Yup, that's the plan. But how'd we get here in the first place?
We're actually staying in Grand Forks, North Dakota, barely a mile from the Minnesota border. The day started early with us heading north through Madison and out of Wisconsin, then heading west with the initial hope of finding some storm action in South Dakota. We descended into the lush Mississippi River valley, then rose back out into the vast flatness that is southern Minnesota. In fact, everything was pretty freakin' flat from there on out. We took I-90 due west, then turned north on I-29 as the wimpy South Dakota storms petered out as the afternoon wore on. Not a lot happened after that. There was some more flatness, and two dudes on fast motorcycles who kept racing us on the highway. Well, they pretended to race us, at least, since we had no chance of ever catching them.
We had a little trouble finding a room in Great Forks. Apparently, the nearby University of North Dakota holds graduation tomorrow, so we had to call around for a long time before snagging the last room at the "C'mon Inn," which is actually really nice and has a cool indoor courtyard with waterfalls and plastic trees. The idea is to position ourselves equidistant from a few possible plays for tomorrow's storms: mainly, extreme northern Minnesota, and northeastern South Dakota. The SPC is calling for good stuff in Minnesota, but looking at the models I disagree with that forecast and see South Dakota as a more favorable region. We will see how things turn out when the new outlooks are posted tomorrow morning.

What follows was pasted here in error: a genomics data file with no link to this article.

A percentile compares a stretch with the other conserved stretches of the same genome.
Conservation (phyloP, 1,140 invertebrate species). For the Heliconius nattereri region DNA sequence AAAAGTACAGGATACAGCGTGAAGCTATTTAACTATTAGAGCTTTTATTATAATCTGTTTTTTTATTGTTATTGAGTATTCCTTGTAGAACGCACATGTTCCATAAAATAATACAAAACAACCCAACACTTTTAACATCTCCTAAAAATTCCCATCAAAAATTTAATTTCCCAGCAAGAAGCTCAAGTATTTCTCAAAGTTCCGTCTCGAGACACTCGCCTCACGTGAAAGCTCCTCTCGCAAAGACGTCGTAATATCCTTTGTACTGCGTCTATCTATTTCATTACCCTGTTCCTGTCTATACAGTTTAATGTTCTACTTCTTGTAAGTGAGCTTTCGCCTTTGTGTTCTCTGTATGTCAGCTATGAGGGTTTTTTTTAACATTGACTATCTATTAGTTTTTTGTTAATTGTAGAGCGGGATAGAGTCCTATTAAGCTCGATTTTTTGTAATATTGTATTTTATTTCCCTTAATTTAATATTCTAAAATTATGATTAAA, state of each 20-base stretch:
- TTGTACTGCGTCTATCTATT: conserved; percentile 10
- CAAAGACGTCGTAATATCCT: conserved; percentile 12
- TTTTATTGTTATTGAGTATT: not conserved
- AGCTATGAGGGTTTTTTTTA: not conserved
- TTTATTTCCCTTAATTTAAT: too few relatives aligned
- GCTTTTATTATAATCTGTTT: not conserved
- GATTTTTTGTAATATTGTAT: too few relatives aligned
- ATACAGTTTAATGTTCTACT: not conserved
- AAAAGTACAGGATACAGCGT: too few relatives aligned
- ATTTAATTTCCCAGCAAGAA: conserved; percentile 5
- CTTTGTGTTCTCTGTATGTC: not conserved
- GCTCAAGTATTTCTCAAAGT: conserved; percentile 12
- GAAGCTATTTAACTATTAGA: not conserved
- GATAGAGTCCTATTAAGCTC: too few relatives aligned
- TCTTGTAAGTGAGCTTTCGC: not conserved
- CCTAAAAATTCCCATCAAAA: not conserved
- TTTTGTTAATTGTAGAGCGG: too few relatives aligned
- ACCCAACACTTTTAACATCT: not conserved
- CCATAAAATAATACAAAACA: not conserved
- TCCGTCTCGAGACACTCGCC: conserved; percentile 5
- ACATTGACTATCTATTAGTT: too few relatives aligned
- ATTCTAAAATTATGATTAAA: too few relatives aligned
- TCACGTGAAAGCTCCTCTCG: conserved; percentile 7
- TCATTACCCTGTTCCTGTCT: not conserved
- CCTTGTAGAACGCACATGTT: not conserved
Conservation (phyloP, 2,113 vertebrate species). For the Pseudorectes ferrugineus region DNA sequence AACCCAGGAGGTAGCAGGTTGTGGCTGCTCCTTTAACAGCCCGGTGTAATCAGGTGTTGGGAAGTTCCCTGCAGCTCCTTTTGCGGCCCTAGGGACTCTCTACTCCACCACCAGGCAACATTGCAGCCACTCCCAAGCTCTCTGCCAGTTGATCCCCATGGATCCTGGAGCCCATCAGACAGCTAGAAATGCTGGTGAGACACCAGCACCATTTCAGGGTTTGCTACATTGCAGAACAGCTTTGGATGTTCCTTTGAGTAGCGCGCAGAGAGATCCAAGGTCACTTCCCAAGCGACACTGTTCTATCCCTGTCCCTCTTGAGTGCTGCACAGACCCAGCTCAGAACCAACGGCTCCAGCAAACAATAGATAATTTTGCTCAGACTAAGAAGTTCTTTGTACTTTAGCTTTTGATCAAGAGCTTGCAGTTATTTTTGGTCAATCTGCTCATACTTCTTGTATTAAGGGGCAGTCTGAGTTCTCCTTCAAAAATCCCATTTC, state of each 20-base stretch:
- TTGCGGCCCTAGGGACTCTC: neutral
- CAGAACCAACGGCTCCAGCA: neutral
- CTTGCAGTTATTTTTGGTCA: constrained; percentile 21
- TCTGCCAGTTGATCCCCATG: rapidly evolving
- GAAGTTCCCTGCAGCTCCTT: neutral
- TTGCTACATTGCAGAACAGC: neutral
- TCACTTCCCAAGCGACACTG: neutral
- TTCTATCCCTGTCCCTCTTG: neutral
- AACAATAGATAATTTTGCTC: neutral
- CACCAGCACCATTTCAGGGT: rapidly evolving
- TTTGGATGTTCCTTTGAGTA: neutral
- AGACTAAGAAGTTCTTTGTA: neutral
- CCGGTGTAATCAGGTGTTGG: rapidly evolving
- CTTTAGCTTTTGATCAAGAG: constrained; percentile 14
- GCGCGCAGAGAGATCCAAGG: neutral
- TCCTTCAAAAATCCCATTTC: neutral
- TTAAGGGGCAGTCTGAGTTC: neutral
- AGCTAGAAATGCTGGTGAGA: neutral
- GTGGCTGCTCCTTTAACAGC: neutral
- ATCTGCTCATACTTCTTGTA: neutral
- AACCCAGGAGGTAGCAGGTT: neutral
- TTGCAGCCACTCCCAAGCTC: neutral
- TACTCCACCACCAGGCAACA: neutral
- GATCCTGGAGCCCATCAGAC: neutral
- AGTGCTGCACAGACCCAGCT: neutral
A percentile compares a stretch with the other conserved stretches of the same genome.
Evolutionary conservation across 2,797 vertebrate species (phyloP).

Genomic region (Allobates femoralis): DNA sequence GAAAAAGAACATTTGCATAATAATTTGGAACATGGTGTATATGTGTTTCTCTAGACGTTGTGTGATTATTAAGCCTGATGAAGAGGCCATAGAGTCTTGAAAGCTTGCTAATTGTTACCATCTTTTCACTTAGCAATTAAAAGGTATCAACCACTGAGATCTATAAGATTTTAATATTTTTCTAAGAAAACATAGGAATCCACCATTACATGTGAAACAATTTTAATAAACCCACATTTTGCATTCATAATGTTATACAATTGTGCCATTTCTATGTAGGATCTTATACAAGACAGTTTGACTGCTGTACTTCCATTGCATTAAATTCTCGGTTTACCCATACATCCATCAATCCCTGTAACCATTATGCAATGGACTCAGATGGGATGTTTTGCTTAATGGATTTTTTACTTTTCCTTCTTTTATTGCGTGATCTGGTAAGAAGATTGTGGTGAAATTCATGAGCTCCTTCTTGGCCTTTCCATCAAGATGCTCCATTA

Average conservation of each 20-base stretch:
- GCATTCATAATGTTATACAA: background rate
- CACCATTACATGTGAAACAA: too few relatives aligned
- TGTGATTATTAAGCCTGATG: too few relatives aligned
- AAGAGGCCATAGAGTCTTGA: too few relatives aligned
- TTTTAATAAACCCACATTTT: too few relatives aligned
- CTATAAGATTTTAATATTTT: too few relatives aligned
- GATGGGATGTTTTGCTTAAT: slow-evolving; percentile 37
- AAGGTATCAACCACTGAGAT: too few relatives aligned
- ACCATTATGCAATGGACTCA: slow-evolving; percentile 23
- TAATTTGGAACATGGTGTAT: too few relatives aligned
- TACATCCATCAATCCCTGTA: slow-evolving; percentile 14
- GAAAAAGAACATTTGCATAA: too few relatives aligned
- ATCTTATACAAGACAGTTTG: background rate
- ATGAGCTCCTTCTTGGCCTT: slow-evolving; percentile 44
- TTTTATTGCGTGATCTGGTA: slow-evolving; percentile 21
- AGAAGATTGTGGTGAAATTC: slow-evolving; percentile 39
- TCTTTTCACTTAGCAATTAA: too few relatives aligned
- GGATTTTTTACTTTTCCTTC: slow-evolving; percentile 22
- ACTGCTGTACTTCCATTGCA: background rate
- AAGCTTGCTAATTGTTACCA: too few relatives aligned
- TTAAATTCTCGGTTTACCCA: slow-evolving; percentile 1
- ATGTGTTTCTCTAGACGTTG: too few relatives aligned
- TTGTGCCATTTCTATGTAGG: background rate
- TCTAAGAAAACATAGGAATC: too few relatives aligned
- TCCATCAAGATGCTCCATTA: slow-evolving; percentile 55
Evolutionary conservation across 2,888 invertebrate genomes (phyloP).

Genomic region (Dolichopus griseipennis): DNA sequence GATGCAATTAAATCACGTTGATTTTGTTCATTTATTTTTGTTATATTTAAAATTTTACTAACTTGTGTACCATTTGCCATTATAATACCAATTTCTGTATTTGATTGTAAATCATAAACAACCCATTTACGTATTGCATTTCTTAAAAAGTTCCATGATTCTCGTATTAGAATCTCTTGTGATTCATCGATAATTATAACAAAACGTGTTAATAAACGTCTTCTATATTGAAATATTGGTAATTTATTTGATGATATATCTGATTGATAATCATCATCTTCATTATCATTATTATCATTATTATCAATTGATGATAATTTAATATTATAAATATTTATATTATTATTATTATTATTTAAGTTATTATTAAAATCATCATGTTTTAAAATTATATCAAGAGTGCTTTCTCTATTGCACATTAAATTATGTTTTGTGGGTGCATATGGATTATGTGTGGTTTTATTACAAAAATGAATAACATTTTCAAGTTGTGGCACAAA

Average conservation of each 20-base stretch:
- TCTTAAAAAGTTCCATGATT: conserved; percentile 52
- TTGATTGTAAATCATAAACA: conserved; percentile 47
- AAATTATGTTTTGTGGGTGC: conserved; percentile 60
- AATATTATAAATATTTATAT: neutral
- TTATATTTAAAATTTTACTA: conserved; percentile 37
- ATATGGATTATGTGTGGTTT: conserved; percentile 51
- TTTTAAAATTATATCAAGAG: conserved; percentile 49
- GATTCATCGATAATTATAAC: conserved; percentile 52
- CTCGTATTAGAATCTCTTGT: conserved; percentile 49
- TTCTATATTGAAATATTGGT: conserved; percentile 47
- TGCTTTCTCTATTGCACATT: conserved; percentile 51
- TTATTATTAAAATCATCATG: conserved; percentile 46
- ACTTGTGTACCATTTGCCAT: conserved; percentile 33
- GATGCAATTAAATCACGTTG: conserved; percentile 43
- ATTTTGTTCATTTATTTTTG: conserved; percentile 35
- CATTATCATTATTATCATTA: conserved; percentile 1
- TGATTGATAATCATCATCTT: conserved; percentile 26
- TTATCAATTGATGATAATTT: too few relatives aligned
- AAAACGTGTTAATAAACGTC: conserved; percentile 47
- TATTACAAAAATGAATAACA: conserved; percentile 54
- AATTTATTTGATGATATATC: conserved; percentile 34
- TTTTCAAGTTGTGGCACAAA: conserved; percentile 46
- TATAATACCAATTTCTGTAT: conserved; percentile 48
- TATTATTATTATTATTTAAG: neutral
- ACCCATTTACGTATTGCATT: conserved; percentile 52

Here's a map that indicates our route so far and our nightly stops. We did about 700 miles today, bringing the total mileage in excess of 2,000 miles. Whoa.
Today would have been fantastic, if not for the extremely strong cap. All day, the skies were remniscent of what an "early morning" textbook storm day should look like. Altocumulus castellanas clouds were everywhere, indicating good instability trapped beneath a layer of stronger convective inhibition (the cap). The cap is just a layer of warm air aloft that inhibits vertical development of storms. On a good day, the cap would eventually break and allow storms to fire by mid-afternoon, but moisture was insufficiently shallow and the stupid cap was just too damn strong to let this happen, so the conditions did not improve as the day went on. Blech.
One last note: Montana is looking good for severe weather tomorrow, but we decided that Big Sky Country was just too distant, especially with a somewhat-decent setup in the upper Mississippi valley for the next two consecutive days. We'd never make it back east for Monday's storms in MI and WI if we went to Montana tomorrow.
Northern Minnesota, here we come!